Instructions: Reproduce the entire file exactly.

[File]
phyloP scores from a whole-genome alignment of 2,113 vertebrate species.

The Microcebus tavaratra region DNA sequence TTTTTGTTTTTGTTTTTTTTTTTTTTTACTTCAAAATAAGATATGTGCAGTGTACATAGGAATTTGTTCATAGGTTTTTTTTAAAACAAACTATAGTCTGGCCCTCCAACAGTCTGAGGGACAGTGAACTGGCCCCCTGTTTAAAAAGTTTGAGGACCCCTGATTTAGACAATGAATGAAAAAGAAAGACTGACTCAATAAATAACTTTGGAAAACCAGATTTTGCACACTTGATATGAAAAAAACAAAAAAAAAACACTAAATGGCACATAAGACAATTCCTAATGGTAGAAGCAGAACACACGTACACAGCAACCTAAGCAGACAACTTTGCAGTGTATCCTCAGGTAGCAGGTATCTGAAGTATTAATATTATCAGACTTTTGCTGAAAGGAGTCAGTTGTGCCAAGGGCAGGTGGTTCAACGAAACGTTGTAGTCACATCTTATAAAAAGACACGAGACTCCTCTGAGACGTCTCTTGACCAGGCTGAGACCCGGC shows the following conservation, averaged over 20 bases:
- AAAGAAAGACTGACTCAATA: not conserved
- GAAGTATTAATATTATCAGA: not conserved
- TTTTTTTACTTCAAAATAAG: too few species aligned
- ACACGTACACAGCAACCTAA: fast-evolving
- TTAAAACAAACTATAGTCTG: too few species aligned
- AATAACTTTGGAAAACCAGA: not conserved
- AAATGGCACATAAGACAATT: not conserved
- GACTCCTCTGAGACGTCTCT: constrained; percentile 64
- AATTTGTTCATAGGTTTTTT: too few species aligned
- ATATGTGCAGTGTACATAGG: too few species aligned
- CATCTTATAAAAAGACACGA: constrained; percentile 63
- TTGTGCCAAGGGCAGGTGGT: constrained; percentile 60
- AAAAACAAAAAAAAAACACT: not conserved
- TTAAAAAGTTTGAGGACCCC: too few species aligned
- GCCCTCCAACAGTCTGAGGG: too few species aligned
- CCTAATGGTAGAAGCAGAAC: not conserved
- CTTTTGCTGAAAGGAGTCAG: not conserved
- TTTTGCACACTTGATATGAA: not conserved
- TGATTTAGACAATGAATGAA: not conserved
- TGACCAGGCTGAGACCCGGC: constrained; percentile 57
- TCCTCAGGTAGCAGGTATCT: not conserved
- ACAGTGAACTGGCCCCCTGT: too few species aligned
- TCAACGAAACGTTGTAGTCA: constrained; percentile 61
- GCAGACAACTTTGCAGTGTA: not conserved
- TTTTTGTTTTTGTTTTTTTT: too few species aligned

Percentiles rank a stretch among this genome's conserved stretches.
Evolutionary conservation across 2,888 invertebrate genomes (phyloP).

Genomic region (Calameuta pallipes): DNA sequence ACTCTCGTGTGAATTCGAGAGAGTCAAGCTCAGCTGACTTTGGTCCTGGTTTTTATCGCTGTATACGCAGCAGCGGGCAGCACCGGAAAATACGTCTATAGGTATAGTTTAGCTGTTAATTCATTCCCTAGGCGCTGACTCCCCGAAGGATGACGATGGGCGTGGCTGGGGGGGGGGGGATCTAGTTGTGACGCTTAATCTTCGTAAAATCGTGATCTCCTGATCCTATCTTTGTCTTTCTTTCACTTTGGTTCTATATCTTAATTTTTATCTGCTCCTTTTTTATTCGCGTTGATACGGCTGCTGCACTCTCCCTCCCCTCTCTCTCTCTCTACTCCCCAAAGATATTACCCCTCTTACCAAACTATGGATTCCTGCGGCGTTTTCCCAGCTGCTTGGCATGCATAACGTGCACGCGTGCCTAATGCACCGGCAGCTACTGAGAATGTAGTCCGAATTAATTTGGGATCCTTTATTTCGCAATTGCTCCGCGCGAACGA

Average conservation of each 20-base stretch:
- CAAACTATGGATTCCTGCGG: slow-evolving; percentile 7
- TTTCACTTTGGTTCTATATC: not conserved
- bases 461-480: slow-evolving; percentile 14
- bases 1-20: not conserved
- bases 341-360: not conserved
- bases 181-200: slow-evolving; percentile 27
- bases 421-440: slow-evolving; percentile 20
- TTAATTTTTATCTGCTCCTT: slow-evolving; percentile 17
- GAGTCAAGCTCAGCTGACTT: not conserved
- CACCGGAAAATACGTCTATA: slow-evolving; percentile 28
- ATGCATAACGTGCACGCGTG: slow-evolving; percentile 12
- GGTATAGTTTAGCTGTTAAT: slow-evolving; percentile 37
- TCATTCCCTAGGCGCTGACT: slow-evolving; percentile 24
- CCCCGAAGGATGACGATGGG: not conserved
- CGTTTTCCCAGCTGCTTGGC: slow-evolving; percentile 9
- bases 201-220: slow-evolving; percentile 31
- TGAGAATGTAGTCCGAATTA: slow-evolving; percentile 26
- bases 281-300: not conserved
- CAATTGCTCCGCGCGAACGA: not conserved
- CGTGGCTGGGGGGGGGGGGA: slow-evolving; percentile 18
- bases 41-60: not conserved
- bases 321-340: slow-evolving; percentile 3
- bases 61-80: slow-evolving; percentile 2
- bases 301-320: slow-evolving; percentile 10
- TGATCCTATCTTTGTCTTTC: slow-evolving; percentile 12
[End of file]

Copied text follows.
phyloP scores from a whole-genome alignment of 2,113 vertebrate species.

The Microcebus tavaratra region DNA sequence TTTTTGTTTTTGTTTTTTTTTTTTTTTACTTCAAAATAAGATATGTGCAGTGTACATAGGAATTTGTTCATAGGTTTTTTTTAAAACAAACTATAGTCTGGCCCTCCAACAGTCTGAGGGACAGTGAACTGGCCCCCTGTTTAAAAAGTTTGAGGACCCCTGATTTAGACAATGAATGAAAAAGAAAGACTGACTCAATAAATAACTTTGGAAAACCAGATTTTGCACACTTGATATGAAAAAAACAAAAAAAAAACACTAAATGGCACATAAGACAATTCCTAATGGTAGAAGCAGAACACACGTACACAGCAACCTAAGCAGACAACTTTGCAGTGTATCCTCAGGTAGCAGGTATCTGAAGTATTAATATTATCAGACTTTTGCTGAAAGGAGTCAGTTGTGCCAAGGGCAGGTGGTTCAACGAAACGTTGTAGTCACATCTTATAAAAAGACACGAGACTCCTCTGAGACGTCTCTTGACCAGGCTGAGACCCGGC shows the following conservation, averaged over 20 bases:
- AAAGAAAGACTGACTCAATA: not conserved
- GAAGTATTAATATTATCAGA: not conserved
- TTTTTTTACTTCAAAATAAG: too few species aligned
- ACACGTACACAGCAACCTAA: fast-evolving
- TTAAAACAAACTATAGTCTG: too few species aligned
- AATAACTTTGGAAAACCAGA: not conserved
- AAATGGCACATAAGACAATT: not conserved
- GACTCCTCTGAGACGTCTCT: constrained; percentile 64
- AATTTGTTCATAGGTTTTTT: too few species aligned
- ATATGTGCAGTGTACATAGG: too few species aligned
- CATCTTATAAAAAGACACGA: constrained; percentile 63
- TTGTGCCAAGGGCAGGTGGT: constrained; percentile 60
- AAAAACAAAAAAAAAACACT: not conserved
- TTAAAAAGTTTGAGGACCCC: too few species aligned
- GCCCTCCAACAGTCTGAGGG: too few species aligned
- CCTAATGGTAGAAGCAGAAC: not conserved
- CTTTTGCTGAAAGGAGTCAG: not conserved
- TTTTGCACACTTGATATGAA: not conserved
- TGATTTAGACAATGAATGAA: not conserved
- TGACCAGGCTGAGACCCGGC: constrained; percentile 57
- TCCTCAGGTAGCAGGTATCT: not conserved
- ACAGTGAACTGGCCCCCTGT: too few species aligned
- TCAACGAAACGTTGTAGTCA: constrained; percentile 61
- GCAGACAACTTTGCAGTGTA: not conserved
- TTTTTGTTTTTGTTTTTTTT: too few species aligned

Percentiles rank a stretch among this genome's conserved stretches.
Evolutionary conservation across 2,888 invertebrate genomes (phyloP).

Genomic region (Calameuta pallipes): DNA sequence ACTCTCGTGTGAATTCGAGAGAGTCAAGCTCAGCTGACTTTGGTCCTGGTTTTTATCGCTGTATACGCAGCAGCGGGCAGCACCGGAAAATACGTCTATAGGTATAGTTTAGCTGTTAATTCATTCCCTAGGCGCTGACTCCCCGAAGGATGACGATGGGCGTGGCTGGGGGGGGGGGGATCTAGTTGTGACGCTTAATCTTCGTAAAATCGTGATCTCCTGATCCTATCTTTGTCTTTCTTTCACTTTGGTTCTATATCTTAATTTTTATCTGCTCCTTTTTTATTCGCGTTGATACGGCTGCTGCACTCTCCCTCCCCTCTCTCTCTCTCTACTCCCCAAAGATATTACCCCTCTTACCAAACTATGGATTCCTGCGGCGTTTTCCCAGCTGCTTGGCATGCATAACGTGCACGCGTGCCTAATGCACCGGCAGCTACTGAGAATGTAGTCCGAATTAATTTGGGATCCTTTATTTCGCAATTGCTCCGCGCGAACGA

Average conservation of each 20-base stretch:
- CAAACTATGGATTCCTGCGG: slow-evolving; percentile 7
- TTTCACTTTGGTTCTATATC: not conserved
- bases 461-480: slow-evolving; percentile 14
- bases 1-20: not conserved
- bases 341-360: not conserved
- bases 181-200: slow-evolving; percentile 27
- bases 421-440: slow-evolving; percentile 20
- TTAATTTTTATCTGCTCCTT: slow-evolving; percentile 17
- GAGTCAAGCTCAGCTGACTT: not conserved
- CACCGGAAAATACGTCTATA: slow-evolving; percentile 28
- ATGCATAACGTGCACGCGTG: slow-evolving; percentile 12
- GGTATAGTTTAGCTGTTAAT: slow-evolving; percentile 37
- TCATTCCCTAGGCGCTGACT: slow-evolving; percentile 24
- CCCCGAAGGATGACGATGGG: not conserved
- CGTTTTCCCAGCTGCTTGGC: slow-evolving; percentile 9
- bases 201-220: slow-evolving; percentile 31
- TGAGAATGTAGTCCGAATTA: slow-evolving; percentile 26
- bases 281-300: not conserved
- CAATTGCTCCGCGCGAACGA: not conserved
- CGTGGCTGGGGGGGGGGGGA: slow-evolving; percentile 18
- bases 41-60: not conserved
- bases 321-340: slow-evolving; percentile 3
- bases 61-80: slow-evolving; percentile 2
- bases 301-320: slow-evolving; percentile 10
- TGATCCTATCTTTGTCTTTC: slow-evolving; percentile 12